If you are wondering what will happen to “Jungleland” on tour, here is Manion playing a tribute to Clarence Clemons after the Big Man passed away.

    And here is Manion with Springsteen and The Sessions Band playing “Pay Me My Money Down” (video set to start at a Manion solo):

    Assuming Manion is part of the tour, it is unclear whether Manion will be a full-fledged permanent member of the E Street Band or whether he is just filling in for the upcoming tour or whether he will be one part of a larger horn section. Of course, Southside’s comment is not official and Springsteen has not made any announcements yet. Nobody can replace Clarence and those are some mighty big shoes to fill, but the music must go on. Welcome, Kingfish.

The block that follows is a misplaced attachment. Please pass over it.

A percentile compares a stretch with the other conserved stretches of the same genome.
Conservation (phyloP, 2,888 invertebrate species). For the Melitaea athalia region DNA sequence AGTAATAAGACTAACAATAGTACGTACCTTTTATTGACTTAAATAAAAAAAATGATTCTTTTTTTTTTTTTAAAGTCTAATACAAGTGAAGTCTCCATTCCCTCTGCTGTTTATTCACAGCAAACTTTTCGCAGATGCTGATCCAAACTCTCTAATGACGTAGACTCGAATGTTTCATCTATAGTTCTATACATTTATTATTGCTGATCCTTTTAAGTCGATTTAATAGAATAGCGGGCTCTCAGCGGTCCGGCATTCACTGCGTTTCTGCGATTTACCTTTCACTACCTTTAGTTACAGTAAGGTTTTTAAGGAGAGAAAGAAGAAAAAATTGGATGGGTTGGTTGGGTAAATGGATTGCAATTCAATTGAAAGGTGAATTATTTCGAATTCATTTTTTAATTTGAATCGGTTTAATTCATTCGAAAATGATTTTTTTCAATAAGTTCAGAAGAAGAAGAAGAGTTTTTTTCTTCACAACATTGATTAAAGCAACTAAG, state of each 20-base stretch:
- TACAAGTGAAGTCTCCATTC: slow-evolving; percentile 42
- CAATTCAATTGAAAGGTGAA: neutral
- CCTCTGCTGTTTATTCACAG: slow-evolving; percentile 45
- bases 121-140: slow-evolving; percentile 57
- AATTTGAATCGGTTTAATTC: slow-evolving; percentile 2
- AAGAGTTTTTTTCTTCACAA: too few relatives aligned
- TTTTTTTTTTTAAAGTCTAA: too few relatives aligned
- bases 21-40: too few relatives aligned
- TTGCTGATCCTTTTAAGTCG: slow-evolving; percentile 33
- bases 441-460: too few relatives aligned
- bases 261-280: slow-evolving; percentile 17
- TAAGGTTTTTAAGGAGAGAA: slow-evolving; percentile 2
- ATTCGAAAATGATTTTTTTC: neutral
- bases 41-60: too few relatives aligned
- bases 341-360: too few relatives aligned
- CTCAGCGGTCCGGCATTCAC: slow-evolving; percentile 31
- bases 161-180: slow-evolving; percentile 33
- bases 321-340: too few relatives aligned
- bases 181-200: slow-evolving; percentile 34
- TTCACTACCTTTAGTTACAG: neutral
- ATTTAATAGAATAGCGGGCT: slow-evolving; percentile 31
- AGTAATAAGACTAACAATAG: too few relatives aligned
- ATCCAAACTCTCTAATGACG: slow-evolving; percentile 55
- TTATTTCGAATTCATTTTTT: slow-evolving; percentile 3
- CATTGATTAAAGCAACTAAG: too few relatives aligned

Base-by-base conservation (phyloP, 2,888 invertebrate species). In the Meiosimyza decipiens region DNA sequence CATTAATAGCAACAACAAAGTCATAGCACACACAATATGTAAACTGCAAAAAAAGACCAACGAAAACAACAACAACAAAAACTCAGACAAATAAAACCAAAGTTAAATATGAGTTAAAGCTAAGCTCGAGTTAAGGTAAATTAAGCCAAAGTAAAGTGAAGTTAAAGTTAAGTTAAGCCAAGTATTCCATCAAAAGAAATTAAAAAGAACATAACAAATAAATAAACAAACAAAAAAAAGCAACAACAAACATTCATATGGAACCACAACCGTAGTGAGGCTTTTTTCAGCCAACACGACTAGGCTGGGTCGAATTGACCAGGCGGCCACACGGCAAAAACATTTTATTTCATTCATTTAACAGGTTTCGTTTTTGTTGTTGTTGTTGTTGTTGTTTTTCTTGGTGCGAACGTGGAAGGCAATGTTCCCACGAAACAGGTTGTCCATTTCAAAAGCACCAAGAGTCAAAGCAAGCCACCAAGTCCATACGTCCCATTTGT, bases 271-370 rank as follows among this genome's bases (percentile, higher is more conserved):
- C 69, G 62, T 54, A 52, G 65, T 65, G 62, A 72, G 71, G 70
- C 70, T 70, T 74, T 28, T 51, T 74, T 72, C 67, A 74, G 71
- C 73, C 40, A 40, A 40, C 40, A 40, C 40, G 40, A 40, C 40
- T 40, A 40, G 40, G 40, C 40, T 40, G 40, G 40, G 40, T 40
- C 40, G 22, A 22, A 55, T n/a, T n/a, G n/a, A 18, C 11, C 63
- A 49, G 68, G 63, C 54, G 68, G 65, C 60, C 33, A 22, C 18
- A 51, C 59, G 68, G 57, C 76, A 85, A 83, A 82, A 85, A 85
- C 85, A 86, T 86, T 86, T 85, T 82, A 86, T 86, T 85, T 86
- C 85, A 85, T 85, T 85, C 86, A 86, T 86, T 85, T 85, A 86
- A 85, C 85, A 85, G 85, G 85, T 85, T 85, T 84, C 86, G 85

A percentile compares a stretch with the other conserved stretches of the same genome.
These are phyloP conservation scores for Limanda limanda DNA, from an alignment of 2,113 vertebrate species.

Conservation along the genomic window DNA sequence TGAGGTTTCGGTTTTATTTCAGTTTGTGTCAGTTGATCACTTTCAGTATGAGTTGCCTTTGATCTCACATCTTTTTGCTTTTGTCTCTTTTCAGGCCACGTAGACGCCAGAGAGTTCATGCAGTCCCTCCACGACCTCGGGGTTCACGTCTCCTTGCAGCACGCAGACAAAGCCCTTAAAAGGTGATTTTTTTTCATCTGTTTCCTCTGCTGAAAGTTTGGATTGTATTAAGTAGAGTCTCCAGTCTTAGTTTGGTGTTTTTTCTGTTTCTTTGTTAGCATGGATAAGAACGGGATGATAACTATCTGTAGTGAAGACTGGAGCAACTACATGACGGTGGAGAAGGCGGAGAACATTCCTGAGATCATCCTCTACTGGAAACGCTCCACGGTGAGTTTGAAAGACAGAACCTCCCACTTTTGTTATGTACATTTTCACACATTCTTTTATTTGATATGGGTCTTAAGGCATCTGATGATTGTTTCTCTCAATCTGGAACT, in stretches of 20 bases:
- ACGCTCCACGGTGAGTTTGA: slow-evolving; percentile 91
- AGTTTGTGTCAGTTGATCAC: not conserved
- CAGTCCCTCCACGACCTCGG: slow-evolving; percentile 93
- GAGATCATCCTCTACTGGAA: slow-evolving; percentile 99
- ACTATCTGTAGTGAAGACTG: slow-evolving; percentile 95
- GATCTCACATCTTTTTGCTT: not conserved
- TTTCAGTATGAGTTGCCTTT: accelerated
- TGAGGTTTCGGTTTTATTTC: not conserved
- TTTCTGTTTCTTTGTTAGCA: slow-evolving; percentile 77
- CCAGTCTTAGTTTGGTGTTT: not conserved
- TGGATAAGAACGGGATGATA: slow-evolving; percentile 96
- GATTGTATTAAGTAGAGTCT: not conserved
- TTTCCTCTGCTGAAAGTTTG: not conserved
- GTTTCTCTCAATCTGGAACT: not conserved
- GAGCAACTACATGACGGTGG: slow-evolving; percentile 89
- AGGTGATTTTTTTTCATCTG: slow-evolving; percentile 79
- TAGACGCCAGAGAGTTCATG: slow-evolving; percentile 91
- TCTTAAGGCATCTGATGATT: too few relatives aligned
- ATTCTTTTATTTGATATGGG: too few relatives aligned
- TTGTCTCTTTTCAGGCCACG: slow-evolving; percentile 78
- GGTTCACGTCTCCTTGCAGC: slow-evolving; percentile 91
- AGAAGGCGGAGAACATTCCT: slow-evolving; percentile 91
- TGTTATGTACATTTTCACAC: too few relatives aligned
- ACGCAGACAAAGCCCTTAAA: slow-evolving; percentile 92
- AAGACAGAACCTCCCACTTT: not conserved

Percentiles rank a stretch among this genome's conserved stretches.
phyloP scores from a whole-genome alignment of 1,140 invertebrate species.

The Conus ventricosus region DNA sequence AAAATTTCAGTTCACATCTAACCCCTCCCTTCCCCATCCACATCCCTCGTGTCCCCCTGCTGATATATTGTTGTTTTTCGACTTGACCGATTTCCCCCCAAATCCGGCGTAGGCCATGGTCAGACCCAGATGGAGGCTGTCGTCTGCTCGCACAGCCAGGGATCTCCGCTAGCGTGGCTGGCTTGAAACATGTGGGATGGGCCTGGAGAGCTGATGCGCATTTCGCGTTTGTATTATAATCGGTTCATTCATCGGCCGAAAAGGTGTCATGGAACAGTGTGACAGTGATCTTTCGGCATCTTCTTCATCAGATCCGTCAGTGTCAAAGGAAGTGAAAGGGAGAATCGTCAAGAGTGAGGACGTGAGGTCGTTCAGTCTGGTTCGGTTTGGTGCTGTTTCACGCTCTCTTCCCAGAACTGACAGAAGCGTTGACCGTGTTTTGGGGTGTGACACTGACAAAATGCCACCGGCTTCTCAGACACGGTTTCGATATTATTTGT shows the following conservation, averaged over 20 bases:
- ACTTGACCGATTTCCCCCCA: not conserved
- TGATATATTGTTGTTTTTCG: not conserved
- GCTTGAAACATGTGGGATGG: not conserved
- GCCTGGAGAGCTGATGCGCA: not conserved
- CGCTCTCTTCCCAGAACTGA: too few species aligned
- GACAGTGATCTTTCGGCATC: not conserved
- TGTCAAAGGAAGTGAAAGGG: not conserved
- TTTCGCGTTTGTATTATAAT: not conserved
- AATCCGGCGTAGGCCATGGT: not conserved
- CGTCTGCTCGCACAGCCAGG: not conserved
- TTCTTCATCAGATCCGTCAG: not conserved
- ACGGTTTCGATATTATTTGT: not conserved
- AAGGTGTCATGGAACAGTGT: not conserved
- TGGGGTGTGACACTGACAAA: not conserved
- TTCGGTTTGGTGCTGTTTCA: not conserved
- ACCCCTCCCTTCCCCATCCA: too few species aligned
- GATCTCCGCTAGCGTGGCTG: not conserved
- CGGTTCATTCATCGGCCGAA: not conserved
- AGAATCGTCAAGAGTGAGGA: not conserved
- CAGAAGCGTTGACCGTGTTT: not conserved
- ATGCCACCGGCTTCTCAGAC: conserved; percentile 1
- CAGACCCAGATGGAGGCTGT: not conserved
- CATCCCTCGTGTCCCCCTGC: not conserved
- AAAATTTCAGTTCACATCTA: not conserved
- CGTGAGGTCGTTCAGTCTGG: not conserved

Update: Blogness on the Edge of Town speculates on the addition of a horn section while noting that we may not know the makeup of the touring band until the first rehearsal show.

    Update 2 (Feb. 9, 2012): Bruce Springsteen’s website has now confirmed that Eddie Manion will be playing saxophone on the new tour along with another saxophonist, Jake Clemons — the nephew of Clarence. The tour will also feature singers Cindy Mizelle and Curtis King, trombonist Clark Gayton, and trumpeters Curt Ramm and Barry Danielian.